Zelalem Kibret, a scholar at risk this year at Harvard, was arrested and jailed by the Ethiopian government in 2014 for his dissident activity as a part of the Zone 9 blogging collective.

Kris Snibbe/Harvard Staff Photographer

Nation & World

Speaking up, reaching out

5 min read

Ethiopian scholar at risk uses blog to push for justice at home

Six years ago, Zelalem Kibret’s activism prompted him to visit prison; less than two years later, it landed him inside.

A lawyer and then-professor of law at Ambo University in Ethiopia, Zelalem first visited a jailed politician in the infamous Kaliti Prison in 2012, hoping to raise awareness about people arrested for challenging the status quo. In 2014, Zelalem himself was behind bars for speaking up.

That year, as part of a blogging collective called Zone 9, Zelalem and his colleagues, seven men and two women in all, had organized online campaigns urging the government to honor the rights promised in the country’s constitution. The group — two attorneys, a mathematician, an economist, an engineer, a journalist, and three information technology experts — met with jailed journalists and politicians, called for freedom of expression and an end to the torture of political detainees, and asked Ethiopians to share with them their hopes and dreams for their country. The effort angered government officials, Zelalem said.

“We are not asking for this law to be repealed, this law to be passed. Just respect the constitution. Fortunately, we have a very wonderful constitution, but no one cares about it,” said Zelalem on a recent afternoon at Harvard, where he has been a Scholar At Risk, supported by the Hutchins Center for African & African American Research.

Zelalem knows firsthand Ethiopia’s record of human rights abuses. In 2012, he said, he was grabbed off an Ambo street by members of the National Intelligence Security Service, who locked him in a small room and interrogated and tortured him for hours. “Why was he criticizing the government?” and “Who was sponsoring his subversive activities?” he recalled his captors demanding. They repeatedly threw him to the floor, whipped him with a power cable, and beat his knees with the butt of a pistol, said Zelalem. When he was released, bruised and bloodied, he couldn’t walk for days.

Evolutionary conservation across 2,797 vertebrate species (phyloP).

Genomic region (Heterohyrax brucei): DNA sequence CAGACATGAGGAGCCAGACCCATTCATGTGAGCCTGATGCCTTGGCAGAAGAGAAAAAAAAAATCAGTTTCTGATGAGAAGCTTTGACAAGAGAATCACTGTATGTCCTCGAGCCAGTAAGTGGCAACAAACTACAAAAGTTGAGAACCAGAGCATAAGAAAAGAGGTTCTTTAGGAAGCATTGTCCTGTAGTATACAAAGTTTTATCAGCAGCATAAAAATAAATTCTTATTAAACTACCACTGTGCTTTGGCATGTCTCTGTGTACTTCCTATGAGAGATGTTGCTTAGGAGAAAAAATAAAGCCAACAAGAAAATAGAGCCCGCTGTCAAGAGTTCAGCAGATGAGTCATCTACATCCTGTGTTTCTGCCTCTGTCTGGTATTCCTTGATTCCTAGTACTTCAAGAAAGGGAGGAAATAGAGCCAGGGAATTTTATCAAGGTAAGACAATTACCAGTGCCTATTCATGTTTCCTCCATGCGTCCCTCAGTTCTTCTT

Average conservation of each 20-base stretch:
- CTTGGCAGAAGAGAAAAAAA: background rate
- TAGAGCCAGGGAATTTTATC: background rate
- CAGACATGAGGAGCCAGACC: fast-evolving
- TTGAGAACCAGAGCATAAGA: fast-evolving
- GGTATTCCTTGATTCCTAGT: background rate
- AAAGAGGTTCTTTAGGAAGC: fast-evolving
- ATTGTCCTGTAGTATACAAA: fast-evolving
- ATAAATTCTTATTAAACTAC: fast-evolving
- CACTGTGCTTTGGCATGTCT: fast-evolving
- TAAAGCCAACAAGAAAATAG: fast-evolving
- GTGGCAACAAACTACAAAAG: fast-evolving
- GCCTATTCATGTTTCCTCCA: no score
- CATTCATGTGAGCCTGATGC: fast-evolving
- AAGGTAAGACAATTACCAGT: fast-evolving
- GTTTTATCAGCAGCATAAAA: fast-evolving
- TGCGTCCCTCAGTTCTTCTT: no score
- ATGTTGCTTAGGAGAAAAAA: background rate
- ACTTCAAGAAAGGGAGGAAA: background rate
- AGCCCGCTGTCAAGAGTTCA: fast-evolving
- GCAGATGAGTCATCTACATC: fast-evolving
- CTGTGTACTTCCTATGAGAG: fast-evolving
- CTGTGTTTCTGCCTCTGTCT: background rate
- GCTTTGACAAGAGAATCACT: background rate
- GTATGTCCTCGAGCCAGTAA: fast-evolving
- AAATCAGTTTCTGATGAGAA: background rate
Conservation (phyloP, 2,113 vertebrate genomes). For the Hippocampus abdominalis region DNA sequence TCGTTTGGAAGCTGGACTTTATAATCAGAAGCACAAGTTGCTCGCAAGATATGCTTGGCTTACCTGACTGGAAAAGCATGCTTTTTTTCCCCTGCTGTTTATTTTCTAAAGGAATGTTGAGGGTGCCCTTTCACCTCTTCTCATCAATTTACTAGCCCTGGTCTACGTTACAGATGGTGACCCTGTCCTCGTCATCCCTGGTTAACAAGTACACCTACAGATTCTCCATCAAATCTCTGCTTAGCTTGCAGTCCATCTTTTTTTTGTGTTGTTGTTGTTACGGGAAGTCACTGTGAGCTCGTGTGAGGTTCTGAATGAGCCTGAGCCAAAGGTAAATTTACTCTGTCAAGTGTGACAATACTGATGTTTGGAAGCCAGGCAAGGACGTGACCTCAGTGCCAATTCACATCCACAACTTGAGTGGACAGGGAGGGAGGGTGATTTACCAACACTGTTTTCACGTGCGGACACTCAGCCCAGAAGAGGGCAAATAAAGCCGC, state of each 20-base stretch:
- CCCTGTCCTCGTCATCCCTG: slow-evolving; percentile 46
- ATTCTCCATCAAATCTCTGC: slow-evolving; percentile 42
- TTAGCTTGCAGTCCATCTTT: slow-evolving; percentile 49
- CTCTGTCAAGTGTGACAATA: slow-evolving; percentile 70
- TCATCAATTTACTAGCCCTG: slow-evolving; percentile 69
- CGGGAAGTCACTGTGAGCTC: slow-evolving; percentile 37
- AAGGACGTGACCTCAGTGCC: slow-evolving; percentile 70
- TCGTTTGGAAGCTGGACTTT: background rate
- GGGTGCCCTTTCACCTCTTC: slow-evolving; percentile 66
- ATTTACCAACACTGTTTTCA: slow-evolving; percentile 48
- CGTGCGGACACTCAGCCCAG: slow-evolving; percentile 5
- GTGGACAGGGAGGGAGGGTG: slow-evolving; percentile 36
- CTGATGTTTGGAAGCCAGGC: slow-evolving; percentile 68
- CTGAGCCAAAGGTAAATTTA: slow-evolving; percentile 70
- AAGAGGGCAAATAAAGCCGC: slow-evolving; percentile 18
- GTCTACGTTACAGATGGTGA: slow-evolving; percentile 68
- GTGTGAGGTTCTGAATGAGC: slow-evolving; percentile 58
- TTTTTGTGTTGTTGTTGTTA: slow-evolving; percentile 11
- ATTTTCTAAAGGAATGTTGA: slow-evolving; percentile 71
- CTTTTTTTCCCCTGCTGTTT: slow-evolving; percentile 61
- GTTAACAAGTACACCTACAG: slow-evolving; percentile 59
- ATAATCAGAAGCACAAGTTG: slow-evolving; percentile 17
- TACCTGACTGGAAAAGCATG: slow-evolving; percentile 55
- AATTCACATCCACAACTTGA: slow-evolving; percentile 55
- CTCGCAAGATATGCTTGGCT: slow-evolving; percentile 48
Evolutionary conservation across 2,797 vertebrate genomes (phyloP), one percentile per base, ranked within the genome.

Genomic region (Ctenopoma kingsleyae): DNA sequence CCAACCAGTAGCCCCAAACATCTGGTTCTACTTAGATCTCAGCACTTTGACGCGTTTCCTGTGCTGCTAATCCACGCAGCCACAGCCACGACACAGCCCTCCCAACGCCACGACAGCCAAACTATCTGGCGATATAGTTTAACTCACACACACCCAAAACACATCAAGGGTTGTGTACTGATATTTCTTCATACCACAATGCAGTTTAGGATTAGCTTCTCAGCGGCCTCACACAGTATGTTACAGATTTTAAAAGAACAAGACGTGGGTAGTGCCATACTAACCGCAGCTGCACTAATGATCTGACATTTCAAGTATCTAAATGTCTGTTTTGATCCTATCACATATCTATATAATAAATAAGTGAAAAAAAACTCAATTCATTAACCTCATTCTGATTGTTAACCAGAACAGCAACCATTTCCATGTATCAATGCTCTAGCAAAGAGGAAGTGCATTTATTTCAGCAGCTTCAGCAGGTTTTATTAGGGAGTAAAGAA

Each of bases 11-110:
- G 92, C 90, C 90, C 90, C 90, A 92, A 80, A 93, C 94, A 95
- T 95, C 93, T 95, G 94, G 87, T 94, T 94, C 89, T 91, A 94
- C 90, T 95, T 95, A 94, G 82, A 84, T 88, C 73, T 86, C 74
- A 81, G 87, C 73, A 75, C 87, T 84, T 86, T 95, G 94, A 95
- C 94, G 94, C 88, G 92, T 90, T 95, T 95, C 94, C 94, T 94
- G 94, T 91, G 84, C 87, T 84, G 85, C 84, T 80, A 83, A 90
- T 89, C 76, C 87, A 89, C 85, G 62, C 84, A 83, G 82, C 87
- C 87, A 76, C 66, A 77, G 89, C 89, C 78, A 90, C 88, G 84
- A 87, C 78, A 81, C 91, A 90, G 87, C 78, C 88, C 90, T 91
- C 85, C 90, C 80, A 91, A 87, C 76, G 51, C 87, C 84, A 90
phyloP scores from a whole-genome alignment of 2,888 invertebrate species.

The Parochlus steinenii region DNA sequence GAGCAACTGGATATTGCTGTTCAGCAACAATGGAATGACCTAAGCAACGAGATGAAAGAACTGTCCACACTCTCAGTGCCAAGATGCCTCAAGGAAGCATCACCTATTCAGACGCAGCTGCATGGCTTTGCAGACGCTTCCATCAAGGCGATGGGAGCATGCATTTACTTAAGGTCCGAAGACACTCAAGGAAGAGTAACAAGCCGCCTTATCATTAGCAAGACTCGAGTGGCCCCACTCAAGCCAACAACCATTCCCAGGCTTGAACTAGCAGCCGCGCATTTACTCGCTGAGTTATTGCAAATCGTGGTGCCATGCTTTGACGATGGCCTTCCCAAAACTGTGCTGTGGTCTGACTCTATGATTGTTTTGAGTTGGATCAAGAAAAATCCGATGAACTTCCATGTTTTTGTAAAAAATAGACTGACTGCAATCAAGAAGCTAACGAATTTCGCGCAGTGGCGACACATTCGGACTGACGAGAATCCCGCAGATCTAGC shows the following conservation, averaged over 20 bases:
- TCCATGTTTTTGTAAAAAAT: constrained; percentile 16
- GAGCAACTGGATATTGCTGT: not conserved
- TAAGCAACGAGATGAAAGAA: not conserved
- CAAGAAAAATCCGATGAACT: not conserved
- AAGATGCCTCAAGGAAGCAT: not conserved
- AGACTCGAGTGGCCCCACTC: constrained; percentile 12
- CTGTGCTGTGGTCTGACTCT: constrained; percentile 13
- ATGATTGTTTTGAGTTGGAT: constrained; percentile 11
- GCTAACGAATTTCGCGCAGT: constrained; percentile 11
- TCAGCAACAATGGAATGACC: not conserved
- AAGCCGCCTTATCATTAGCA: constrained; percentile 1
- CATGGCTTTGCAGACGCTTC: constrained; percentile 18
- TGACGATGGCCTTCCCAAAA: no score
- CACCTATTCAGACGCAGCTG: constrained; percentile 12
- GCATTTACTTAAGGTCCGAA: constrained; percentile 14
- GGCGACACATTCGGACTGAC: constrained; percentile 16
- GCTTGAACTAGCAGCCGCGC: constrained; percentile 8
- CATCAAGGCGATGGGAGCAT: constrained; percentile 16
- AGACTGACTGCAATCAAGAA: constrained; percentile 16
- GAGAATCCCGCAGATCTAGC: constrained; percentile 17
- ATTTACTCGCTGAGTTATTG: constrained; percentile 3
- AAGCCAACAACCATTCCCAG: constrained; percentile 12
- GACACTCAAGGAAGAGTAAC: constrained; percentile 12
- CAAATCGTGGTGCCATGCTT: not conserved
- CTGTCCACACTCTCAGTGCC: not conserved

“It was so terrible.”

But it wasn’t uncommon. Growing up in Ethiopia, Zelalem had long been cautioned about speaking out. “You have to be careful,” warned his parents, who had friends killed or exiled during the nation’s brutal communist dictatorship that lasted until 1991. As such, they were hesitant to express their political views.

But certain influences planted an early seed of curiosity in their son. Ethiopia’s longstanding ties to the Soviet Union meant Zelalem’s boyhood home was populated with Russian literature translated into Amharic. Works by the likes of Nikolai Gogol and Leo Tolstoy filled the family bookshelves, along with a Marxist dictionary — “a world book from the communist point of view” — with descriptions of political, economic, and philosophical ideologies. His older brother, also a lawyer, fueled his interest in learning. But it was a contested election in 2005, the year he turned 18 and was first eligible to vote, that made Zelalem’s interest in politics really take hold.